Brook Street, Limehouse

Brook Street, Limehouse by Joseph Pennell (1857-1926). 1899. Illustration for Walter Besant's East London (London: Chatto & Windus, 1901), p. 139. Scanned image and text by Jacqueline Banerjee. [This image may be used without prior permission for any scholarly or educational purpose as long as you (1) credit the person who scanned the image and (2) link your document to this URL in a web document or cite the Victorian Web in a print one. ]

Chapter V of Besant's book is entitled "The Factory Girl." Here he traces the life-story of a typical working-class girl. One of Pennell's illustrations for the chapter shows Brook Street, which Besant calls the "boulevard of her quarter," and describes as having "neither rest nor quiet nor godly talk" (143). But, as usual, Pennell has his own take on the scene. Far from looking "ungodly" in this illustration, it looks picturesque, with women chatting at the greengrocer's shop, a greengrocer's barrow on display outside, and similarly decorative street-lamps on show as well.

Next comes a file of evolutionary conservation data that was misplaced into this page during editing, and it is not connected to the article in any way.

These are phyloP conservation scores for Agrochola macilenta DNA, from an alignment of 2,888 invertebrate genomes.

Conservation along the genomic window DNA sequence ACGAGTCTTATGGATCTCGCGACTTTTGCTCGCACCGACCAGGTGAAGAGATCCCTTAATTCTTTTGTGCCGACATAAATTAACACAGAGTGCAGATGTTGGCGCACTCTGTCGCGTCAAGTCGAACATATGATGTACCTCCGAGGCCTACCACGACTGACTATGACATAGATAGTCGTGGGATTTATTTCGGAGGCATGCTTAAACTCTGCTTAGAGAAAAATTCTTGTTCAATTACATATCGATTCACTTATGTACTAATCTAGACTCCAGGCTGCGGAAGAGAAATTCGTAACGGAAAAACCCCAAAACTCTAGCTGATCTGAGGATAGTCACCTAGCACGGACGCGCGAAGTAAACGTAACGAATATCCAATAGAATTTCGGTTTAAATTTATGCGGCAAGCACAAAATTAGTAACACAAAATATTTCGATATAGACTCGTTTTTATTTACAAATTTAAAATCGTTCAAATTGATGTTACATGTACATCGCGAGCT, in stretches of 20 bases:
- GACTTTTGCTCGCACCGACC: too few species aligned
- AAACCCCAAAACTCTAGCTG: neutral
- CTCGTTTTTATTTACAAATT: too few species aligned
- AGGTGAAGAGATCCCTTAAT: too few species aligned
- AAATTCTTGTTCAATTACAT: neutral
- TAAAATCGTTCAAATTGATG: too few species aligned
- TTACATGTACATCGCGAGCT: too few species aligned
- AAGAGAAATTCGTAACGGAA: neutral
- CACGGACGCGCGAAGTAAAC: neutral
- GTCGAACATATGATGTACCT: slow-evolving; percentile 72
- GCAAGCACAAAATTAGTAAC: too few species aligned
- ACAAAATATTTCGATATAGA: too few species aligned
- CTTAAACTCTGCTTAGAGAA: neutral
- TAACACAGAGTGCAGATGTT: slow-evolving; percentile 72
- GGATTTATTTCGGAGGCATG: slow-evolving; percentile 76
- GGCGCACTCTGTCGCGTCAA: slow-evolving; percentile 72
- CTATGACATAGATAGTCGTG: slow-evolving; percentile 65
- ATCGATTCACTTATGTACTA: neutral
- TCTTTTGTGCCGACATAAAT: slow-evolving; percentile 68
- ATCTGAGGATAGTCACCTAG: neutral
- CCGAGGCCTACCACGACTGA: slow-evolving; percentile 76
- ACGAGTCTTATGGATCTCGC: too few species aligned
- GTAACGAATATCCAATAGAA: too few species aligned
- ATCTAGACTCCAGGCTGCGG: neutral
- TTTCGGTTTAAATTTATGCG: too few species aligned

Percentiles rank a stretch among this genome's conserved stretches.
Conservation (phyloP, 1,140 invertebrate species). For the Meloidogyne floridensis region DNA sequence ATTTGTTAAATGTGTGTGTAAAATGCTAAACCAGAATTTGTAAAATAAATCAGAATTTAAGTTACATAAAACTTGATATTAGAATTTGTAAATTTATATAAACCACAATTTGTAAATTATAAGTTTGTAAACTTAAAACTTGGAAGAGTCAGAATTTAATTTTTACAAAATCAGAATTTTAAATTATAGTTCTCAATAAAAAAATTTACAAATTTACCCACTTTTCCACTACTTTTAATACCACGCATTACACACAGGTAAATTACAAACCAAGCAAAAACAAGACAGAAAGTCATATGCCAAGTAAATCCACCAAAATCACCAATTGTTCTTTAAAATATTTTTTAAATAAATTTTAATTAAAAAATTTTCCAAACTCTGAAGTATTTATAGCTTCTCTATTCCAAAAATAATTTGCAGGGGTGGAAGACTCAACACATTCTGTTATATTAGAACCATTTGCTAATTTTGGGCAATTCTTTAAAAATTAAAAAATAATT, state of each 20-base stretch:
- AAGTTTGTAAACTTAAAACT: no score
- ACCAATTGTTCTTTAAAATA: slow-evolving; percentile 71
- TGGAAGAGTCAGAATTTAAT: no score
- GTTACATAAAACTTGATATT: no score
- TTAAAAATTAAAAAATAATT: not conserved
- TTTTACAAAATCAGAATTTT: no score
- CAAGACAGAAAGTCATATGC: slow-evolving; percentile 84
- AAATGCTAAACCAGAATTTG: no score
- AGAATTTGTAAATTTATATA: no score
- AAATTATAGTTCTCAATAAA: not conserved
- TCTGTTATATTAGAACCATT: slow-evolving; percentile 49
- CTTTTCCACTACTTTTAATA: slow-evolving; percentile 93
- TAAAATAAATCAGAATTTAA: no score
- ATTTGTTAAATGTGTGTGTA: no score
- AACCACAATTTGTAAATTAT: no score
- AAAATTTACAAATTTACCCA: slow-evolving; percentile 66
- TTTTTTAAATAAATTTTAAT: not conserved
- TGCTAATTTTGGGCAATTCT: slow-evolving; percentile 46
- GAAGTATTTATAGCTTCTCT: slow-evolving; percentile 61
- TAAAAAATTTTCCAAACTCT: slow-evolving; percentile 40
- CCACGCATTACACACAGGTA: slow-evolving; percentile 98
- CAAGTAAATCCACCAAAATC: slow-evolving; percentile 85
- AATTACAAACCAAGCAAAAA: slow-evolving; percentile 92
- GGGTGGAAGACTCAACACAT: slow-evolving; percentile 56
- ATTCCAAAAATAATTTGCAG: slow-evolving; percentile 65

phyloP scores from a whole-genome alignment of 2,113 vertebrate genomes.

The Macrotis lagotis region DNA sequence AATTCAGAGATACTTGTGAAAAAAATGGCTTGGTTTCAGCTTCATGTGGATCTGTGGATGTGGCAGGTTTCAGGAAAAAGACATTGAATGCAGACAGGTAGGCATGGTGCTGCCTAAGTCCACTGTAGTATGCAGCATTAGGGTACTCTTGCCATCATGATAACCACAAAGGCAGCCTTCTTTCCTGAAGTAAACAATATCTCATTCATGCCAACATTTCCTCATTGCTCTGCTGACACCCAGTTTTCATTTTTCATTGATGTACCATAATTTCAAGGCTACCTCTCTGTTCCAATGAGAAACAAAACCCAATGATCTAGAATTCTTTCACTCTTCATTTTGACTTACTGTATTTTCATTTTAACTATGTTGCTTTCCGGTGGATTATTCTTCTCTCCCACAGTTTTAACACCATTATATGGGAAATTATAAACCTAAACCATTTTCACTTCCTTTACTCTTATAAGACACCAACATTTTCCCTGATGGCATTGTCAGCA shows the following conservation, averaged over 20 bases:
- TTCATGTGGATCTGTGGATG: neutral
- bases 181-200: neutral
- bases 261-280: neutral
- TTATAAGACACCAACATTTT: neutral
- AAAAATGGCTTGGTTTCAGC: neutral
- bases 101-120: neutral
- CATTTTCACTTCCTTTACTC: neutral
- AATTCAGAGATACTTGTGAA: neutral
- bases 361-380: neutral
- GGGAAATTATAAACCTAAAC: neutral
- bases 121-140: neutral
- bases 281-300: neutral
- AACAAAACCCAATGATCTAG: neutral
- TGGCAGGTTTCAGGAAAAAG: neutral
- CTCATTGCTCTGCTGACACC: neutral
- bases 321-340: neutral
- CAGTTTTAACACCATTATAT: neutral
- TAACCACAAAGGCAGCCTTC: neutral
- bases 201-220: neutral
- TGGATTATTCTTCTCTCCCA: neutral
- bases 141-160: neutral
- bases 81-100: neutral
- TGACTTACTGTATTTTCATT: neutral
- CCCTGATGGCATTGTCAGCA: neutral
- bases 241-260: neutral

Brook Street is still there, but not under its own name: data from online parish registers shows that it is was once the eastern stretch of Cable Street, which now runs all the way from Commercial Road near Limehouse to Mint Street near the Tower of London. The road was indeed once known for its cheap lodging houses, inns, brothels and opium dens. "Barclay Entire" on the sign hanging over an inn here, was a brand of beer. In The Old Curiosity Shop, Kit Nubbles gratefully accepts the offer of a regular "pint o' porter" from Dick Swiveller, who describes it as having "a spell in its every drop 'gainst the ills of mortality" (Ch. 61).

Sources

Besant, Walter. East London. London: Chatto & Windus, 1901.

Dickens, Charles. The Old Curiosity Shop (1841). Available here.


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Last modified 21 April 2008